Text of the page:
One of The Irish Times "Best debuts of 2017"
One of New York Magazine's "45 New Books to Read This Fall"
One of The Millions' "Most Anticipated" for the second half of 2016
One of The Huffington Post's "20 New Books You'll Need For Your Shelf in Fall 2016"
One of The Boston Globe's "most anticipated" for Fall 2016
One of Bookriot's "16 Books to Read This Fall"
One of Harper's Bazaar's "16 Books You Need to Read in November"
Set in the American South, at the crossroads of a world that is both secular and devoutly Christian, April Ayers Lawson’s stories mine the inner lives of young women and men navigating sexual, emotional, and spiritual awakenings. In the title story, Jake grapples with the growing chasm between him and his wife, Sheila, who was a virgin when they wed. In “Three Friends in a Hammock” the tension and attraction is palpable between three sexy, insecure young women as they tug and toe the rope of their shared sack. “The Way You Must Play Always” invites us into the mind of Gretchen, young-looking even for thirteen, as she attends her weekly piano lesson, anxiously anticipating her illicit meeting with Wesley, her instructor’s adult brother who is recovering from a brain tumor. Conner, the cynical sixteen-year-old narrator of “The Negative Effects of Homeschooling,” escorts his mink-wearing mother to the funeral of her best friend, Charlene, a woman who was once a man. And in “Vulnerability” we accompany a young married painter to New York City, lured there by an art dealer and one of his artists. Both are self-involved and have questionable intentions, but nevertheless she is enticed.
Nodding to the Southern Gothic but channeling an energy all its own, Virgin and Other Stories is a mesmerizing debut from an uncannily gifted young writer. With self-assurance and sensuality, April Ayers Lawson unravels the intertwining imperatives of intimacy—sex and love, violation and trust, spirituality and desire—eyeing, unblinkingly, what happens when we succumb to temptation.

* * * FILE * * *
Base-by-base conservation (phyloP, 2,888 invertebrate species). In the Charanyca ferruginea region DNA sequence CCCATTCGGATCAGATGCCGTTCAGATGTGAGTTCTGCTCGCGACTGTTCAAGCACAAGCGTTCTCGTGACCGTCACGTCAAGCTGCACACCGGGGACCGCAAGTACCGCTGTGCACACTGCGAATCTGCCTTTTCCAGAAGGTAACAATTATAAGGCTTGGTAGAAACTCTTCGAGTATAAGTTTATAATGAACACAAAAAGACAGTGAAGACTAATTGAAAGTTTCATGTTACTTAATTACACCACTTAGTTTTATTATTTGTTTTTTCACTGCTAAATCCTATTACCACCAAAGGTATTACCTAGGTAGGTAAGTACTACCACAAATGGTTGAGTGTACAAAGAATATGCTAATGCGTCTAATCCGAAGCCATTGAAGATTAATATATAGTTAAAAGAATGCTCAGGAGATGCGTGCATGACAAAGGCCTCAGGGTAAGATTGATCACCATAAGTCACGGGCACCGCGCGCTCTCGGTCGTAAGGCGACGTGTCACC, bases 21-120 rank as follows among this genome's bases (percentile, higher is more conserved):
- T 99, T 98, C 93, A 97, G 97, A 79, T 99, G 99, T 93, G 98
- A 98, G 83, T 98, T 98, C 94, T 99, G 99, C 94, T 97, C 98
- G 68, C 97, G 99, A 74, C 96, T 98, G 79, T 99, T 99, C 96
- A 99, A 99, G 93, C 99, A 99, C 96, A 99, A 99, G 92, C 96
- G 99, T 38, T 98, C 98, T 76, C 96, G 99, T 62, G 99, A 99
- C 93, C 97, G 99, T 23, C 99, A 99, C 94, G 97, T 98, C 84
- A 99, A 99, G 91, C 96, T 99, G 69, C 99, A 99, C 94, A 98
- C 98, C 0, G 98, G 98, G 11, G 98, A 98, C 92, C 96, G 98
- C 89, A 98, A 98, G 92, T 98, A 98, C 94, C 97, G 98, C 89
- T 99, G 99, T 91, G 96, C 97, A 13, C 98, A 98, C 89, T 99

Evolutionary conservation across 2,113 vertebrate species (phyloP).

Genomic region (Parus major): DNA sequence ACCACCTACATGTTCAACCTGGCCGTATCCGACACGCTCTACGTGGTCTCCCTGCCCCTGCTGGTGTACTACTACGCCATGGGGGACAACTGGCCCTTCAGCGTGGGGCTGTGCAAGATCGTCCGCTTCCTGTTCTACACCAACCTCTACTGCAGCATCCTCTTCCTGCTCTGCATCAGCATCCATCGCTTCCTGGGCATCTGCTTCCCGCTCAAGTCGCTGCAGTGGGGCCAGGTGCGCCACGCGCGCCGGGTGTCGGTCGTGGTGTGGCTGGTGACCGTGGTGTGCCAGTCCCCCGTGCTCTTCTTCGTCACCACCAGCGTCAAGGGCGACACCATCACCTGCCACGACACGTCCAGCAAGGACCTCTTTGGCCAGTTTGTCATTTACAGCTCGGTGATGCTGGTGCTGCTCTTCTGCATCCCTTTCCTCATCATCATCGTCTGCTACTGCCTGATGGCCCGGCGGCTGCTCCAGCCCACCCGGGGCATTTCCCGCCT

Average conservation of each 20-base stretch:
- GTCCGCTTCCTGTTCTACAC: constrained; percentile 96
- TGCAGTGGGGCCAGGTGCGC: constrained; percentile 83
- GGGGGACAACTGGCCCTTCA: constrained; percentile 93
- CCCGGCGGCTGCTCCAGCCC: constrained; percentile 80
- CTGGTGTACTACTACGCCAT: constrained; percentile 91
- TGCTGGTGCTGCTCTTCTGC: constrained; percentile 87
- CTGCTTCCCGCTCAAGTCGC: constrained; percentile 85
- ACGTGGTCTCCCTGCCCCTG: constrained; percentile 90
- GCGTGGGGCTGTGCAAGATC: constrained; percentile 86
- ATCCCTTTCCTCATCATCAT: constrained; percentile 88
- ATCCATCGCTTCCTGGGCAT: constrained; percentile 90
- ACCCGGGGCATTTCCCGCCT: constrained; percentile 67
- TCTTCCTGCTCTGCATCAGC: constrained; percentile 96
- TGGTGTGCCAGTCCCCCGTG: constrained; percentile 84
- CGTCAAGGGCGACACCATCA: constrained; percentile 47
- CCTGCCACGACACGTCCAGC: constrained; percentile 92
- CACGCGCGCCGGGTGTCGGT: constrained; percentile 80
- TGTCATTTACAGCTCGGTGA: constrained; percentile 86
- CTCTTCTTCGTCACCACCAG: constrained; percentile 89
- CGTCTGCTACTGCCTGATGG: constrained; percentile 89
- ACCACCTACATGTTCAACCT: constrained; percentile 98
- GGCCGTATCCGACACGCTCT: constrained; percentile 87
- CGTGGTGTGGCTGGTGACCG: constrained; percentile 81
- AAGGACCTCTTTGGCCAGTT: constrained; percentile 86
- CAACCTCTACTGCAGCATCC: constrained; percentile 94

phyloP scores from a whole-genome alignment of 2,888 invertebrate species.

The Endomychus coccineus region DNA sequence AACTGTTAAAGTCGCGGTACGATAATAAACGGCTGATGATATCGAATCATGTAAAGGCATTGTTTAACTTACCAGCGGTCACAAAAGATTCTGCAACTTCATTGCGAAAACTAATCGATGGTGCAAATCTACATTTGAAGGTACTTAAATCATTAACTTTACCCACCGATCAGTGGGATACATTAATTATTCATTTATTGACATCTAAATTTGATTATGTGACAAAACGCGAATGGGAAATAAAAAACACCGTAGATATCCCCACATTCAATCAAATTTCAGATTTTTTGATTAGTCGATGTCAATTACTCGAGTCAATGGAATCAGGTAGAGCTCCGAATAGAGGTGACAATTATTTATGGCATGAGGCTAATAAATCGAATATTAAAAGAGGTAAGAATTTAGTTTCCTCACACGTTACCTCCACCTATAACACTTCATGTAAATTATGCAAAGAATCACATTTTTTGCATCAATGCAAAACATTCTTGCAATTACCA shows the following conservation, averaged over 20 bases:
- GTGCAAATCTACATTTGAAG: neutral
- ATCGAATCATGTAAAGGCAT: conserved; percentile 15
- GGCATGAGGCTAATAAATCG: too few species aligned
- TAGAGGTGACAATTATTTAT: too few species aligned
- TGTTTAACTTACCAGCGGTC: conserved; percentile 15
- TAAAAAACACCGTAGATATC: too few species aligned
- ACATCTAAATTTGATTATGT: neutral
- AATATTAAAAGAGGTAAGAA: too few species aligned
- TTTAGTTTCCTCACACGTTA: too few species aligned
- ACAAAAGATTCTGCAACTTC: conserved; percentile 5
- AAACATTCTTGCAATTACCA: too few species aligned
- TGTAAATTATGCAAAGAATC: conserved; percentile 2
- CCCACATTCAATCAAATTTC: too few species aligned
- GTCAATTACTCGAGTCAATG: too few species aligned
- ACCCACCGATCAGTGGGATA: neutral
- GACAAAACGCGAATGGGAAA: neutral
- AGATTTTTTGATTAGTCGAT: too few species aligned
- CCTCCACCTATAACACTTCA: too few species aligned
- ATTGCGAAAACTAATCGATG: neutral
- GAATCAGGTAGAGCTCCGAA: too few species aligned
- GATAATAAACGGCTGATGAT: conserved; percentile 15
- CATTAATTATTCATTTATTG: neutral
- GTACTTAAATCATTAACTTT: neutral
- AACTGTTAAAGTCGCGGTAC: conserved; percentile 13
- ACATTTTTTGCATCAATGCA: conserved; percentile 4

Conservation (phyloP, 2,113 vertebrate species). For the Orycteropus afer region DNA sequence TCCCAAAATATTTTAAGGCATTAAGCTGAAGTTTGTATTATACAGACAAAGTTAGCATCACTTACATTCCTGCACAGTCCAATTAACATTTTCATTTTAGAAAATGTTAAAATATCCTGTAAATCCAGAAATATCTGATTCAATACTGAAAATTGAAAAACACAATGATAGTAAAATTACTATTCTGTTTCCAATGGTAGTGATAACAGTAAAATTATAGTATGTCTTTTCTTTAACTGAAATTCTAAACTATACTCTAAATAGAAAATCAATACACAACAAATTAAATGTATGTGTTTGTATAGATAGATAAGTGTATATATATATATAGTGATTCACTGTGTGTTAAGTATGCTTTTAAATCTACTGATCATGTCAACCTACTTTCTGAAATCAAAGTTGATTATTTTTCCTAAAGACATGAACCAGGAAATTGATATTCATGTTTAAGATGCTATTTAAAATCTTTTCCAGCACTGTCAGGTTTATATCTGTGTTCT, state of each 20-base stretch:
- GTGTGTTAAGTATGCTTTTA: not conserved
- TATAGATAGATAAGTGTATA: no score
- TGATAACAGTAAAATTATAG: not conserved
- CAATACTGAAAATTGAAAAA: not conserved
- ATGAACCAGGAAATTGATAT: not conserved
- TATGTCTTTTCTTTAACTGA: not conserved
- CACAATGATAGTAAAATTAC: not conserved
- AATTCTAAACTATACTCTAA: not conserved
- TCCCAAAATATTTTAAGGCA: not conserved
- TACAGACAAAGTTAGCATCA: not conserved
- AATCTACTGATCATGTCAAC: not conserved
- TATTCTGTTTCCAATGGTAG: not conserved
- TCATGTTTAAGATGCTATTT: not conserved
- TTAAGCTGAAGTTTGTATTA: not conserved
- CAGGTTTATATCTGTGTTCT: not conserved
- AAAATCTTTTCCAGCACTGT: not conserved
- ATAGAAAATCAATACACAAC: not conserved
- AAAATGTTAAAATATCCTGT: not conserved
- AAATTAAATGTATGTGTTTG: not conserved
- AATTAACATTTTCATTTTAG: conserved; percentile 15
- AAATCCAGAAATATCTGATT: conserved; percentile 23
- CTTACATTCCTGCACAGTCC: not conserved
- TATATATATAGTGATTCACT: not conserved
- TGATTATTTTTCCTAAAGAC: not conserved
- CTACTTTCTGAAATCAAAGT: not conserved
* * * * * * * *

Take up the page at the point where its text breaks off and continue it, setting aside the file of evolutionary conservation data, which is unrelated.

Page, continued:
"Fans of Jamie Quatro’s I Want to Show You More will be drawn to Lawson’s lyric, expansive dramatizations of Southern evangelical Christians, as she straddles the intersection of sexuality and faith. Her sentences, so sharp, are meant to linger." –The Millions
"A tremendous intelligence paradoxically amplified by being constrained by intense emotion; Lawson is a distinctive, and extraordinary, writer." —Rivka Galchen, author of Little Labors
"April Ayers Lawson is one of the boldest young writers alive. Reckless and brave, Virgin and
Other Stories swirls with characters who emotionally shape-shift through complicated worlds of sexuality, anticipation, and guilt. This is a book where each action and emotion means three things at once and where characters bleed into one another like strange, cut-up puzzles. It's a book asking you to look into its eyes, even if you know this look will lead only to disaster. But go ahead. Stare even. It's what you want anyway." —Scott McClanahan, author of Crapalachia and Hill William
"The stories in Virgin are sensual, and smart, and theologically informed—but what I find most captivating is the refined elegance of the prose itself. Like Virginia Woolf and Samantha Harvey, Lawson renders her fine, often painfully precise details in a lyric, near-transcendent voice. She probes, without fear or inhibition, the deepest psychologies of her characters, holding their feet to the proverbial fire while never losing sight of the fact that what makes them characters are the small, specific moments of embodiment: two naked legs touching, the way a man cuffs his sleeves, an intense sexual violation—the little corks marking a vast submerged net, as Woolf would say. Virgin is an important, immersive work by a young writer on the cusp of what I predict will be a tidal wave career." —Jamie Quatro, author of I Want to Show You More
"April Ayers Lawson renders complete portraits of sexual relationships, from start to finish, in a way that is fully honest and brave and even occasionally shameless, in the highest sense. Fearless, bold, these stories are entertaining contemporary classics." —Amie Barrodale, author of You Are Having a Good Time
"['Virgin' is] an astonishment. All sex and brains and feeling. And it's funny too." –Lorin Stein, TheEconomist.com